Mass General Hospital Master Plan


Our competition proposal is organized around a new topography (a raised ground plane) that re-establishes the relationship that Massachusetts General Hospital once had with the Charles River and the larger public realm of Boston. By linking this new topography at the same level as the elevated MBTA platforms, a monumental and generous connection is provided for the first time between mass transit and the Charles River Embankment. In addition, by privileging the new raised ground plane as the most important public level within the boundaries of the MGH/Jail block, the concourse level (second level) that bridges between the proposed and future additions to the hospital complex can have a direct relationship to the public realm, effectively urbanizing the hospital as a building type. The approach also provides a symbolic narrative for the expansion of the hospital. In the nineteenth century, Frederick Law Olmstead argued for urban parks as both social condensers and for their curative powers. Our scheme reconnects MGH to this network of open space — a position it occupied in the nineteenth century, before it was cut off by Storrow Drive. In addition to creating important new urban connections, the concept of the new topography also improves the quality of the enclosed, concourse-level connections that will be necessary to link the new buildings of the first phase building program (over Fruit Street). If the terraced park resolves itself with this internal upper level circulation, then patients and visitors will be able to directly access exterior public space on the west side of the proposed ambulatory care facilities.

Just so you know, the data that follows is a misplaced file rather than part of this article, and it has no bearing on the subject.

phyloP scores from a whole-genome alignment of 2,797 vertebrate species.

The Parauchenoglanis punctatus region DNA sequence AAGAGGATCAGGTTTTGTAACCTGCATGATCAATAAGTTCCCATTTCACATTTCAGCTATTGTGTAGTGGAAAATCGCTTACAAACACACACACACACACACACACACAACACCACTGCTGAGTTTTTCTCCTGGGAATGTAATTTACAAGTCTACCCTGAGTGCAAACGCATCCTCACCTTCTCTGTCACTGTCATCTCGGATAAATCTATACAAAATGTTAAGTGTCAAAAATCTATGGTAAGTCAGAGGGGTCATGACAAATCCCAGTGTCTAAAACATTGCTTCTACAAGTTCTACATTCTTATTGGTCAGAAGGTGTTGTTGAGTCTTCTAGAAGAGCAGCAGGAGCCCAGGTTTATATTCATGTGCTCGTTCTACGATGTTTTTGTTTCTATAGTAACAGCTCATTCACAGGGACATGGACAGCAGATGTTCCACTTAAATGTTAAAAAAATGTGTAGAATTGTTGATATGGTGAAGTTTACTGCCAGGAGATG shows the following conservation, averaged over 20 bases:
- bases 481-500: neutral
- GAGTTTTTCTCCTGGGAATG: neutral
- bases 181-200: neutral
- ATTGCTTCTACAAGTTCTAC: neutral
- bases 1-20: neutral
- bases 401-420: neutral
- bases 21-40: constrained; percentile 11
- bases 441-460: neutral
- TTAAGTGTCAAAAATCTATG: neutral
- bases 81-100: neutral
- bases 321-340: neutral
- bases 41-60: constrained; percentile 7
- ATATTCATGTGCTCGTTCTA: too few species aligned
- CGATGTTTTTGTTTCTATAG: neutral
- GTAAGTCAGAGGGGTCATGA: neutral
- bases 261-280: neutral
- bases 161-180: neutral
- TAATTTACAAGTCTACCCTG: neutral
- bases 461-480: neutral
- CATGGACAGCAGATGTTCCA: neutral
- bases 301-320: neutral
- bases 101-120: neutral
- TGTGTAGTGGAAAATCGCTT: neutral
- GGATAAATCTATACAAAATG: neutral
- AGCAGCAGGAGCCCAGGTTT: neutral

The proposed ambulatory care facilities benefit from the range of connections that are possible to outdoor urban spaces because of the concept of the “new topography” (see above). The project has been designed so that the lobby and amenities of the hotel are an easy connection from the public floor of the ambulatory care facilities. The proposed Atrium has been designed as an intermediate public space could both serve as a shared amenity and a buffer between the activities on the concourse level of the hospital and the greater public realm. The design provides for large floor plates on floors 1-3 and then resolves into three separate towers to maximize the amount of natural light (given the preferred suite size) and to make elegant additions to the skyline.

Year: 2000
Massachusetts General Hospital
Boston, Massachusetts

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